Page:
A poem for the Jacob in all of us

Last Sunday we talked about how God wants to break the back of our self-reliance so that we can trust him. The truth is, as one writer Eugene Peterson said it, "The Kingdom of self is heavily defended territory." Sometimes we, like Jacob, need God's violence against our sinful nature so that we can surrender to him. This 400 year-old poem is by a man, John Donne, who knew that experience well.  It can take some work to make sense of the language, but it's well worth it.

Batter my heart, three person’d God (Holy Sonnet 14)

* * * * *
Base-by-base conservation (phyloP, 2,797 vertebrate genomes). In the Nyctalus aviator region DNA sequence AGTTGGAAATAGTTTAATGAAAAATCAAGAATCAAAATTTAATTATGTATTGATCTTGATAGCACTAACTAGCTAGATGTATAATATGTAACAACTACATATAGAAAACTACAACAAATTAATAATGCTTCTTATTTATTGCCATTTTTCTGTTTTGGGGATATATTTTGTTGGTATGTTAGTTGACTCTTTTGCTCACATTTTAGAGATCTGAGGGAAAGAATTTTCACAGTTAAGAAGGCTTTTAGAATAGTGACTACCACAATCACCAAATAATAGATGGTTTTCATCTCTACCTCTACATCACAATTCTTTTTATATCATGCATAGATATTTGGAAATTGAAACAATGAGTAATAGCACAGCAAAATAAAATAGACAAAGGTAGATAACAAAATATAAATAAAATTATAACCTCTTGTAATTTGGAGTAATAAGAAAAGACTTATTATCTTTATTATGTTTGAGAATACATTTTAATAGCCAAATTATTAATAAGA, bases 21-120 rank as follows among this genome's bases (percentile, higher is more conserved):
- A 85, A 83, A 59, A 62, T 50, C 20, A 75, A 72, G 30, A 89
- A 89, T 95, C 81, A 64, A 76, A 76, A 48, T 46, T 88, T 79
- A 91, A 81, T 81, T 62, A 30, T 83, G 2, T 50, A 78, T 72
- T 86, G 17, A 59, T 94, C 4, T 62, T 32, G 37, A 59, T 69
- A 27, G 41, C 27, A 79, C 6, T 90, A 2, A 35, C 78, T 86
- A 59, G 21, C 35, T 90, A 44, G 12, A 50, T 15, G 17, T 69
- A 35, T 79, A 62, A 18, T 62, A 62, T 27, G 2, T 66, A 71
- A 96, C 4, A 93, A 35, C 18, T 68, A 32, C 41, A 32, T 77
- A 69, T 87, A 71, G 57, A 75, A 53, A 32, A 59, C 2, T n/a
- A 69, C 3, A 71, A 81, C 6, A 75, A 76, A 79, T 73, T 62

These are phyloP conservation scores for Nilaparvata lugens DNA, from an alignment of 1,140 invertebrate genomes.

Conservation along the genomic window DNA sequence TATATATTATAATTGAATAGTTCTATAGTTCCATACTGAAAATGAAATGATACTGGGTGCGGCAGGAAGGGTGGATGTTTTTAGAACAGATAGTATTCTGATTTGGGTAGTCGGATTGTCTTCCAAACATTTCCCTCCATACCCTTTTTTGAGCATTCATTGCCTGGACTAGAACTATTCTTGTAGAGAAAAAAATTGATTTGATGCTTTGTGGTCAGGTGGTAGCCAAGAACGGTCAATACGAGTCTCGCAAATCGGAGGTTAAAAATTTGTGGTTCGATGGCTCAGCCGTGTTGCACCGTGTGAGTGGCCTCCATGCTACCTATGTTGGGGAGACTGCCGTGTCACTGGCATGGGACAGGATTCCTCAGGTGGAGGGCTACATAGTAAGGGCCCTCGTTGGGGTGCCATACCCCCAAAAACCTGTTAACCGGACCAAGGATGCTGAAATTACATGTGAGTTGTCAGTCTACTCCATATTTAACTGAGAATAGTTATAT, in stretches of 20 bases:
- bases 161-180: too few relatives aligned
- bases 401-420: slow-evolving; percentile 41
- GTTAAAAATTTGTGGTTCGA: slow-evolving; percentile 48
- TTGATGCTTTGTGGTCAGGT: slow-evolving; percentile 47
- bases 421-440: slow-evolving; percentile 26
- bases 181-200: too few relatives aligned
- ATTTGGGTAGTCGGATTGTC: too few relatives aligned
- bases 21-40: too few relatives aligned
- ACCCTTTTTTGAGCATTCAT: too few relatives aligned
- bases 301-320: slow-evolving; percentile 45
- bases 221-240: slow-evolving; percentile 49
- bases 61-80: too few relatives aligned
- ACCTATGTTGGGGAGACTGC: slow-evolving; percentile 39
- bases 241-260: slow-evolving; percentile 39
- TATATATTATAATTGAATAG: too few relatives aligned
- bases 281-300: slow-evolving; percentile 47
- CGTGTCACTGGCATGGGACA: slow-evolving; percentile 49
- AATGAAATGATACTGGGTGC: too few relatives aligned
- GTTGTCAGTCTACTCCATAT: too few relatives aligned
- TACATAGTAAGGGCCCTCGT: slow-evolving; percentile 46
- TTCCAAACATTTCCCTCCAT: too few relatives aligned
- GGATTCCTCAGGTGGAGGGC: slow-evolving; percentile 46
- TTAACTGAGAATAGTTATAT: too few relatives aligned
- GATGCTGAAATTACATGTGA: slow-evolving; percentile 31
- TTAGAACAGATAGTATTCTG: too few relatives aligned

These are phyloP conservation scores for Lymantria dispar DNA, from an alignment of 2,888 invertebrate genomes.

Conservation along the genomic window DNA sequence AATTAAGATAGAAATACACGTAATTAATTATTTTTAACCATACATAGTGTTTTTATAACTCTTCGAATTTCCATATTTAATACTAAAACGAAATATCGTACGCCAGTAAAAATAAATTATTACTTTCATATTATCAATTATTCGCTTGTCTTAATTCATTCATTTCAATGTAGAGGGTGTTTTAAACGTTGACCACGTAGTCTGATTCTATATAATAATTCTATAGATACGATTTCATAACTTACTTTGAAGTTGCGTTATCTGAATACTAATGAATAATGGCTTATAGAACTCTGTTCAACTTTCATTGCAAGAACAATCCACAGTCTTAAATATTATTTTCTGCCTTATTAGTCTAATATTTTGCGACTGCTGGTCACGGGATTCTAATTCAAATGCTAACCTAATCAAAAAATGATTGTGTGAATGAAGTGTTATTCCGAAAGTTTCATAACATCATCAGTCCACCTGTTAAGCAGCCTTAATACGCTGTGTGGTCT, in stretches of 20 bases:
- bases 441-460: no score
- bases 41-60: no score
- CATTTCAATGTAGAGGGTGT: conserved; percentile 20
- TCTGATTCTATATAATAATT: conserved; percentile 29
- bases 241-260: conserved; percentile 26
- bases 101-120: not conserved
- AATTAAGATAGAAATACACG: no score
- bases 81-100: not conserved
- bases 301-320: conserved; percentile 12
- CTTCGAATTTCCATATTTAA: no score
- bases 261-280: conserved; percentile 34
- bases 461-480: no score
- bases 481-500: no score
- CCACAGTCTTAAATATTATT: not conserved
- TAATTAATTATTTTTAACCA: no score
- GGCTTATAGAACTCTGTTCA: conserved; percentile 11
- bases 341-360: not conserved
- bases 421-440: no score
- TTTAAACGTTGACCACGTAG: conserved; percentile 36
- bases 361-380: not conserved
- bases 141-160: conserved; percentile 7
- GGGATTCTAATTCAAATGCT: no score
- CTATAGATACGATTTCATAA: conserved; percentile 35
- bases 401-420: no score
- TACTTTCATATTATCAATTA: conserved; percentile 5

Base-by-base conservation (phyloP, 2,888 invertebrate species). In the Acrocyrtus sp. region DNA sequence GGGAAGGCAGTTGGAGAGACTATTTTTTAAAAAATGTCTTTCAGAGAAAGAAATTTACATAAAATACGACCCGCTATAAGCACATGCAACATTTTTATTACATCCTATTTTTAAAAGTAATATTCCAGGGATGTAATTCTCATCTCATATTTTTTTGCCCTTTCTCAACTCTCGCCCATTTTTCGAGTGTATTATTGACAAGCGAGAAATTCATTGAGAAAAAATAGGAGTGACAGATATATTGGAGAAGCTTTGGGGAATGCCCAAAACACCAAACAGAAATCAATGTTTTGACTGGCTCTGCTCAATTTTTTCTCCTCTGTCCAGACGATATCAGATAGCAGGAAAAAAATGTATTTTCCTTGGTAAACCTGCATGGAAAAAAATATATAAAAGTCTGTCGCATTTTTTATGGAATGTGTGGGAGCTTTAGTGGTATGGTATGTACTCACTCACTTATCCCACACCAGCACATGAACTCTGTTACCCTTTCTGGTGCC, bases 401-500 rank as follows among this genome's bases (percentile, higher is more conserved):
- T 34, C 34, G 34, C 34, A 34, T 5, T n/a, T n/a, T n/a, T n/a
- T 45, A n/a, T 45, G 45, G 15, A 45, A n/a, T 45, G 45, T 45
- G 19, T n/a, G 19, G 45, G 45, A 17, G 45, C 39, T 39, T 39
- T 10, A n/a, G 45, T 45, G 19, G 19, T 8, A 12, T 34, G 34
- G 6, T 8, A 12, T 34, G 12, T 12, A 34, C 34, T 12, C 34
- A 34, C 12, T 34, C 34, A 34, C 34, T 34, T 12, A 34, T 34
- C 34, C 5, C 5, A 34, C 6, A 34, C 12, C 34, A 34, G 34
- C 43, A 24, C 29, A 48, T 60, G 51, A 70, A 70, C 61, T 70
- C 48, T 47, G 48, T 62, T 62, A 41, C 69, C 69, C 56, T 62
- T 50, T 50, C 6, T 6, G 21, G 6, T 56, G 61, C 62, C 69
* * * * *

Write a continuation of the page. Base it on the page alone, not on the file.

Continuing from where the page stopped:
John Donne, 1572 - 1631
Batter my heart, three-personed God, for you
As yet but knock, breathe, shine, and seek to mend;
That I may rise, and stand, o’erthrow me, and bend
Your force to break, blow, burn, and make me new.
I, like an usurped town, to another due,
Labour to admit you, but Oh, to no end.
Reason, your viceroy in me, me should defend,
But is captived, and proves weak or untrue.
Yet dearly I love you, and would be loved fain,
But am betrothed unto your enemy:
Divorce me, untie or break that knot again,
Take me to you, imprison me, for I,
Except you enthrall me, never shall be free,
Nor ever chaste, except you ravish me.